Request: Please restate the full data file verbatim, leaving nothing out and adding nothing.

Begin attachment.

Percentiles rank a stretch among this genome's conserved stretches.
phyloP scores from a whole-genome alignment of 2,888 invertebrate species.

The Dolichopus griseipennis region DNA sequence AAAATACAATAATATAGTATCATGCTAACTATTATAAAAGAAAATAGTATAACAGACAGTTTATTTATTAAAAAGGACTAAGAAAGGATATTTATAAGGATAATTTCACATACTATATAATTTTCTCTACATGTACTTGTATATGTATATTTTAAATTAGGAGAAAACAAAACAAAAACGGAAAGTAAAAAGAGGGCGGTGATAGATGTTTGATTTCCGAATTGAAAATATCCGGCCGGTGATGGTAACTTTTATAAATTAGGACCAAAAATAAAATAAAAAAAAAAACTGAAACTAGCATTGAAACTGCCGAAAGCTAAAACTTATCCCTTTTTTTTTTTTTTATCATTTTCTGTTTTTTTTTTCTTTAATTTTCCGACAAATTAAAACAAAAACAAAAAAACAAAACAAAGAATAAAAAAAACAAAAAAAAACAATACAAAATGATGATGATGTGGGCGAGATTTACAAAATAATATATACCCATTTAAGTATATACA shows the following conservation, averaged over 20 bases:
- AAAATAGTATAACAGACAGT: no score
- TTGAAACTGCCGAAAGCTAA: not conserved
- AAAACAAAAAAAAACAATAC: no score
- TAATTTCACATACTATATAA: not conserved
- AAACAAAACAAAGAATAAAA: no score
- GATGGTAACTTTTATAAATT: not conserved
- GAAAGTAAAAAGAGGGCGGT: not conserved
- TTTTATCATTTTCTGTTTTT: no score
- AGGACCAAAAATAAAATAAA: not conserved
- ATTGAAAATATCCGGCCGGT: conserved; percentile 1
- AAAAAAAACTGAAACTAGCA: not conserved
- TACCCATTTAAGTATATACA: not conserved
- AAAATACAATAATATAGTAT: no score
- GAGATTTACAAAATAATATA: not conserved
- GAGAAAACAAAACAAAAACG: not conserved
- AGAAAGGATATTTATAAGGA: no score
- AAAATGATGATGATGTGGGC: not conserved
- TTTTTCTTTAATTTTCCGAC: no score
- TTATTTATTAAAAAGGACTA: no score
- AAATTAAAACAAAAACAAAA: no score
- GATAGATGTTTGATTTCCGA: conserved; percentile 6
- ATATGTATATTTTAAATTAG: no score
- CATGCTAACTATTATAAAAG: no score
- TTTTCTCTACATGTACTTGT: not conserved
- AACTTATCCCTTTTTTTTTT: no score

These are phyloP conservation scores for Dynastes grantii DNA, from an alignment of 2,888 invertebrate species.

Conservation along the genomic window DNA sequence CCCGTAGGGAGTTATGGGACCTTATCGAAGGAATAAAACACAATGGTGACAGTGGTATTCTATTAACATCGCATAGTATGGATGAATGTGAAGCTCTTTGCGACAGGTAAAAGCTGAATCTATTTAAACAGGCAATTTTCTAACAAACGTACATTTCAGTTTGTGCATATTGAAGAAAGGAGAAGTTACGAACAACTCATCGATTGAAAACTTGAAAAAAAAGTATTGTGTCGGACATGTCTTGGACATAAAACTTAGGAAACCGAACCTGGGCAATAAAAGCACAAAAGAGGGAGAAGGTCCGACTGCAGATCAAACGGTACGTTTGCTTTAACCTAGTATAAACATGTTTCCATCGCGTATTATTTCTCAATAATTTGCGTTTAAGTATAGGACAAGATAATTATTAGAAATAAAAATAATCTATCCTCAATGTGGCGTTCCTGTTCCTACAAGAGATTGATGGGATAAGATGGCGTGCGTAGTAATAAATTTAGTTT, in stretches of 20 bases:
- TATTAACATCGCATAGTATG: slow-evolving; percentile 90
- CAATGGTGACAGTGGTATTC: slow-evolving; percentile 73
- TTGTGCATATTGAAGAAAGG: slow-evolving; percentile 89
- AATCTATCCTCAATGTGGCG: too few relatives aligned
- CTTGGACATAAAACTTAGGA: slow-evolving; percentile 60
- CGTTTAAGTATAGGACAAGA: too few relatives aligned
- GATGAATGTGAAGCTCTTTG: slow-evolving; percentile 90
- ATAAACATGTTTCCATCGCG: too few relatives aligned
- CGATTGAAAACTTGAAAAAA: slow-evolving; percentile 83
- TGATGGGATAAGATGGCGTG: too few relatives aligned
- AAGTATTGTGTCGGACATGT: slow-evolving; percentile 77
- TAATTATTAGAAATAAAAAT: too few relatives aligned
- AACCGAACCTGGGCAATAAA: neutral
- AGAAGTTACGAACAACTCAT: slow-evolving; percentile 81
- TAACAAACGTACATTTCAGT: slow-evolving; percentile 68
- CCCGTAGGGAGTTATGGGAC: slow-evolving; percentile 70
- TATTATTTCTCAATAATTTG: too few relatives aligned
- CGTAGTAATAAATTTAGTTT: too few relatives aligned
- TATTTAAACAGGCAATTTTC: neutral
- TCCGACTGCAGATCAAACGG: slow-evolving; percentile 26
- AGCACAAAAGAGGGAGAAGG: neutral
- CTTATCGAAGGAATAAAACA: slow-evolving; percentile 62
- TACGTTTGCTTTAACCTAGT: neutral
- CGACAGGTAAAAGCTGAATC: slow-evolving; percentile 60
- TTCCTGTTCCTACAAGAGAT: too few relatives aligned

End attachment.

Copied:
Percentiles rank a stretch among this genome's conserved stretches.
phyloP scores from a whole-genome alignment of 2,888 invertebrate species.

The Dolichopus griseipennis region DNA sequence AAAATACAATAATATAGTATCATGCTAACTATTATAAAAGAAAATAGTATAACAGACAGTTTATTTATTAAAAAGGACTAAGAAAGGATATTTATAAGGATAATTTCACATACTATATAATTTTCTCTACATGTACTTGTATATGTATATTTTAAATTAGGAGAAAACAAAACAAAAACGGAAAGTAAAAAGAGGGCGGTGATAGATGTTTGATTTCCGAATTGAAAATATCCGGCCGGTGATGGTAACTTTTATAAATTAGGACCAAAAATAAAATAAAAAAAAAAACTGAAACTAGCATTGAAACTGCCGAAAGCTAAAACTTATCCCTTTTTTTTTTTTTTATCATTTTCTGTTTTTTTTTTCTTTAATTTTCCGACAAATTAAAACAAAAACAAAAAAACAAAACAAAGAATAAAAAAAACAAAAAAAAACAATACAAAATGATGATGATGTGGGCGAGATTTACAAAATAATATATACCCATTTAAGTATATACA shows the following conservation, averaged over 20 bases:
- AAAATAGTATAACAGACAGT: no score
- TTGAAACTGCCGAAAGCTAA: not conserved
- AAAACAAAAAAAAACAATAC: no score
- TAATTTCACATACTATATAA: not conserved
- AAACAAAACAAAGAATAAAA: no score
- GATGGTAACTTTTATAAATT: not conserved
- GAAAGTAAAAAGAGGGCGGT: not conserved
- TTTTATCATTTTCTGTTTTT: no score
- AGGACCAAAAATAAAATAAA: not conserved
- ATTGAAAATATCCGGCCGGT: conserved; percentile 1
- AAAAAAAACTGAAACTAGCA: not conserved
- TACCCATTTAAGTATATACA: not conserved
- AAAATACAATAATATAGTAT: no score
- GAGATTTACAAAATAATATA: not conserved
- GAGAAAACAAAACAAAAACG: not conserved
- AGAAAGGATATTTATAAGGA: no score
- AAAATGATGATGATGTGGGC: not conserved
- TTTTTCTTTAATTTTCCGAC: no score
- TTATTTATTAAAAAGGACTA: no score
- AAATTAAAACAAAAACAAAA: no score
- GATAGATGTTTGATTTCCGA: conserved; percentile 6
- ATATGTATATTTTAAATTAG: no score
- CATGCTAACTATTATAAAAG: no score
- TTTTCTCTACATGTACTTGT: not conserved
- AACTTATCCCTTTTTTTTTT: no score

These are phyloP conservation scores for Dynastes grantii DNA, from an alignment of 2,888 invertebrate species.

Conservation along the genomic window DNA sequence CCCGTAGGGAGTTATGGGACCTTATCGAAGGAATAAAACACAATGGTGACAGTGGTATTCTATTAACATCGCATAGTATGGATGAATGTGAAGCTCTTTGCGACAGGTAAAAGCTGAATCTATTTAAACAGGCAATTTTCTAACAAACGTACATTTCAGTTTGTGCATATTGAAGAAAGGAGAAGTTACGAACAACTCATCGATTGAAAACTTGAAAAAAAAGTATTGTGTCGGACATGTCTTGGACATAAAACTTAGGAAACCGAACCTGGGCAATAAAAGCACAAAAGAGGGAGAAGGTCCGACTGCAGATCAAACGGTACGTTTGCTTTAACCTAGTATAAACATGTTTCCATCGCGTATTATTTCTCAATAATTTGCGTTTAAGTATAGGACAAGATAATTATTAGAAATAAAAATAATCTATCCTCAATGTGGCGTTCCTGTTCCTACAAGAGATTGATGGGATAAGATGGCGTGCGTAGTAATAAATTTAGTTT, in stretches of 20 bases:
- TATTAACATCGCATAGTATG: slow-evolving; percentile 90
- CAATGGTGACAGTGGTATTC: slow-evolving; percentile 73
- TTGTGCATATTGAAGAAAGG: slow-evolving; percentile 89
- AATCTATCCTCAATGTGGCG: too few relatives aligned
- CTTGGACATAAAACTTAGGA: slow-evolving; percentile 60
- CGTTTAAGTATAGGACAAGA: too few relatives aligned
- GATGAATGTGAAGCTCTTTG: slow-evolving; percentile 90
- ATAAACATGTTTCCATCGCG: too few relatives aligned
- CGATTGAAAACTTGAAAAAA: slow-evolving; percentile 83
- TGATGGGATAAGATGGCGTG: too few relatives aligned
- AAGTATTGTGTCGGACATGT: slow-evolving; percentile 77
- TAATTATTAGAAATAAAAAT: too few relatives aligned
- AACCGAACCTGGGCAATAAA: neutral
- AGAAGTTACGAACAACTCAT: slow-evolving; percentile 81
- TAACAAACGTACATTTCAGT: slow-evolving; percentile 68
- CCCGTAGGGAGTTATGGGAC: slow-evolving; percentile 70
- TATTATTTCTCAATAATTTG: too few relatives aligned
- CGTAGTAATAAATTTAGTTT: too few relatives aligned
- TATTTAAACAGGCAATTTTC: neutral
- TCCGACTGCAGATCAAACGG: slow-evolving; percentile 26
- AGCACAAAAGAGGGAGAAGG: neutral
- CTTATCGAAGGAATAAAACA: slow-evolving; percentile 62
- TACGTTTGCTTTAACCTAGT: neutral
- CGACAGGTAAAAGCTGAATC: slow-evolving; percentile 60
- TTCCTGTTCCTACAAGAGAT: too few relatives aligned